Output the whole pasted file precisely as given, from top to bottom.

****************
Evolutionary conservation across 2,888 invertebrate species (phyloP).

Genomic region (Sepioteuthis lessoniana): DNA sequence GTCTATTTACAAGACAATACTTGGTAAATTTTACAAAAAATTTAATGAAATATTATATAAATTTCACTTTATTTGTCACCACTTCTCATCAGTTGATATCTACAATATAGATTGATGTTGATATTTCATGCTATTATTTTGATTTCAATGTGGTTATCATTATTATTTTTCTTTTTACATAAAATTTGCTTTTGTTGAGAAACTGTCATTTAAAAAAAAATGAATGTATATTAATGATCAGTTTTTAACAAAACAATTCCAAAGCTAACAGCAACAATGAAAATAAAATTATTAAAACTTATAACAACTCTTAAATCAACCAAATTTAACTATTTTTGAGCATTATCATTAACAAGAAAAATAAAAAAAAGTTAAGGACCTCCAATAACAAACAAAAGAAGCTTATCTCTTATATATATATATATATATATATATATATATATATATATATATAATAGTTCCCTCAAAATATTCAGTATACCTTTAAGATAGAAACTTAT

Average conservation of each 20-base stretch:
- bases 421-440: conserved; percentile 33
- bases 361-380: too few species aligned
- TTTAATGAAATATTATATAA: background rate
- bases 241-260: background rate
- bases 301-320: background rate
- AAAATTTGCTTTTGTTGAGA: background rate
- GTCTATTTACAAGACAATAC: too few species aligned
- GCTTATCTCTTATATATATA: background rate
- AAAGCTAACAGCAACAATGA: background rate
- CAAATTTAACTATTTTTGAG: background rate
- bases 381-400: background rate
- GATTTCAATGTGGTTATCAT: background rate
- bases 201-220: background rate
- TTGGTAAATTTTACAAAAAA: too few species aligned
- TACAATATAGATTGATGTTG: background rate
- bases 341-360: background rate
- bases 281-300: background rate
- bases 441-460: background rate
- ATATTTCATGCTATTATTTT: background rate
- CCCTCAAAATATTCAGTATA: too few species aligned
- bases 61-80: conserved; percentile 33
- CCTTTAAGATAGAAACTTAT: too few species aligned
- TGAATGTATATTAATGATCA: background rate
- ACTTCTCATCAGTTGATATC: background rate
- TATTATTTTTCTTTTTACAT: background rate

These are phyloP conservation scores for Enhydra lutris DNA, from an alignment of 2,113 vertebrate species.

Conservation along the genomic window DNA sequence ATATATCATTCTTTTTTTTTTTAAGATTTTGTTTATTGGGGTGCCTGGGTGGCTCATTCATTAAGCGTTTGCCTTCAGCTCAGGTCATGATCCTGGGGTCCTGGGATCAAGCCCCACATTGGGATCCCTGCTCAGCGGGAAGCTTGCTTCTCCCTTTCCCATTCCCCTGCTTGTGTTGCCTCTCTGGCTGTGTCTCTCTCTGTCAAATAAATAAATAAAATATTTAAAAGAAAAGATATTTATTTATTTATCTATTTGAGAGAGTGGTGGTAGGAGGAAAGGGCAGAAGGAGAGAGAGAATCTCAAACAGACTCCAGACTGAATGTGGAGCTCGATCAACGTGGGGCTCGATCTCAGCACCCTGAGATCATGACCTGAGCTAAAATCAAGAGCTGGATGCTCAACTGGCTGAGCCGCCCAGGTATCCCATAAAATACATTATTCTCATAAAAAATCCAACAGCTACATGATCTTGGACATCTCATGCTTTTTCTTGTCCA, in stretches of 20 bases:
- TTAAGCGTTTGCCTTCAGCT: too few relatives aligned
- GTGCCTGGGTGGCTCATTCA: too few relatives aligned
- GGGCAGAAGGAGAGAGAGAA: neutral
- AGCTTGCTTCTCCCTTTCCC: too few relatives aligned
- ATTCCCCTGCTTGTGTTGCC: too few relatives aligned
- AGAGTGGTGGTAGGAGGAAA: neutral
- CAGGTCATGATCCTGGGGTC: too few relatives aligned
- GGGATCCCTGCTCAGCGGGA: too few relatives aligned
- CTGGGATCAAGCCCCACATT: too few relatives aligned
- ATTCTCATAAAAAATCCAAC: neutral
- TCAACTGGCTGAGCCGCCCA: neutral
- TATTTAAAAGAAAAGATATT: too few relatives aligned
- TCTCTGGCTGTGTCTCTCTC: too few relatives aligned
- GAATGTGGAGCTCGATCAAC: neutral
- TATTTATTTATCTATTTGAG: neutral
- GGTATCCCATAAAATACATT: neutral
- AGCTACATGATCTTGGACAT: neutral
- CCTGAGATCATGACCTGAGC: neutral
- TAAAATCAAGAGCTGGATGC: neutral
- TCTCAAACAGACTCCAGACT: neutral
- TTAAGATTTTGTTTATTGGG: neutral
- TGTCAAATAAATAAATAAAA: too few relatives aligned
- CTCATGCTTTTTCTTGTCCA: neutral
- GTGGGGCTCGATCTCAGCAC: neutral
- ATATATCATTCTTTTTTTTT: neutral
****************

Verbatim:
Evolutionary conservation across 2,888 invertebrate species (phyloP).

Genomic region (Sepioteuthis lessoniana): DNA sequence GTCTATTTACAAGACAATACTTGGTAAATTTTACAAAAAATTTAATGAAATATTATATAAATTTCACTTTATTTGTCACCACTTCTCATCAGTTGATATCTACAATATAGATTGATGTTGATATTTCATGCTATTATTTTGATTTCAATGTGGTTATCATTATTATTTTTCTTTTTACATAAAATTTGCTTTTGTTGAGAAACTGTCATTTAAAAAAAAATGAATGTATATTAATGATCAGTTTTTAACAAAACAATTCCAAAGCTAACAGCAACAATGAAAATAAAATTATTAAAACTTATAACAACTCTTAAATCAACCAAATTTAACTATTTTTGAGCATTATCATTAACAAGAAAAATAAAAAAAAGTTAAGGACCTCCAATAACAAACAAAAGAAGCTTATCTCTTATATATATATATATATATATATATATATATATATATATATATAATAGTTCCCTCAAAATATTCAGTATACCTTTAAGATAGAAACTTAT

Average conservation of each 20-base stretch:
- bases 421-440: conserved; percentile 33
- bases 361-380: too few species aligned
- TTTAATGAAATATTATATAA: background rate
- bases 241-260: background rate
- bases 301-320: background rate
- AAAATTTGCTTTTGTTGAGA: background rate
- GTCTATTTACAAGACAATAC: too few species aligned
- GCTTATCTCTTATATATATA: background rate
- AAAGCTAACAGCAACAATGA: background rate
- CAAATTTAACTATTTTTGAG: background rate
- bases 381-400: background rate
- GATTTCAATGTGGTTATCAT: background rate
- bases 201-220: background rate
- TTGGTAAATTTTACAAAAAA: too few species aligned
- TACAATATAGATTGATGTTG: background rate
- bases 341-360: background rate
- bases 281-300: background rate
- bases 441-460: background rate
- ATATTTCATGCTATTATTTT: background rate
- CCCTCAAAATATTCAGTATA: too few species aligned
- bases 61-80: conserved; percentile 33
- CCTTTAAGATAGAAACTTAT: too few species aligned
- TGAATGTATATTAATGATCA: background rate
- ACTTCTCATCAGTTGATATC: background rate
- TATTATTTTTCTTTTTACAT: background rate

These are phyloP conservation scores for Enhydra lutris DNA, from an alignment of 2,113 vertebrate species.

Conservation along the genomic window DNA sequence ATATATCATTCTTTTTTTTTTTAAGATTTTGTTTATTGGGGTGCCTGGGTGGCTCATTCATTAAGCGTTTGCCTTCAGCTCAGGTCATGATCCTGGGGTCCTGGGATCAAGCCCCACATTGGGATCCCTGCTCAGCGGGAAGCTTGCTTCTCCCTTTCCCATTCCCCTGCTTGTGTTGCCTCTCTGGCTGTGTCTCTCTCTGTCAAATAAATAAATAAAATATTTAAAAGAAAAGATATTTATTTATTTATCTATTTGAGAGAGTGGTGGTAGGAGGAAAGGGCAGAAGGAGAGAGAGAATCTCAAACAGACTCCAGACTGAATGTGGAGCTCGATCAACGTGGGGCTCGATCTCAGCACCCTGAGATCATGACCTGAGCTAAAATCAAGAGCTGGATGCTCAACTGGCTGAGCCGCCCAGGTATCCCATAAAATACATTATTCTCATAAAAAATCCAACAGCTACATGATCTTGGACATCTCATGCTTTTTCTTGTCCA, in stretches of 20 bases:
- TTAAGCGTTTGCCTTCAGCT: too few relatives aligned
- GTGCCTGGGTGGCTCATTCA: too few relatives aligned
- GGGCAGAAGGAGAGAGAGAA: neutral
- AGCTTGCTTCTCCCTTTCCC: too few relatives aligned
- ATTCCCCTGCTTGTGTTGCC: too few relatives aligned
- AGAGTGGTGGTAGGAGGAAA: neutral
- CAGGTCATGATCCTGGGGTC: too few relatives aligned
- GGGATCCCTGCTCAGCGGGA: too few relatives aligned
- CTGGGATCAAGCCCCACATT: too few relatives aligned
- ATTCTCATAAAAAATCCAAC: neutral
- TCAACTGGCTGAGCCGCCCA: neutral
- TATTTAAAAGAAAAGATATT: too few relatives aligned
- TCTCTGGCTGTGTCTCTCTC: too few relatives aligned
- GAATGTGGAGCTCGATCAAC: neutral
- TATTTATTTATCTATTTGAG: neutral
- GGTATCCCATAAAATACATT: neutral
- AGCTACATGATCTTGGACAT: neutral
- CCTGAGATCATGACCTGAGC: neutral
- TAAAATCAAGAGCTGGATGC: neutral
- TCTCAAACAGACTCCAGACT: neutral
- TTAAGATTTTGTTTATTGGG: neutral
- TGTCAAATAAATAAATAAAA: too few relatives aligned
- CTCATGCTTTTTCTTGTCCA: neutral
- GTGGGGCTCGATCTCAGCAC: neutral
- ATATATCATTCTTTTTTTTT: neutral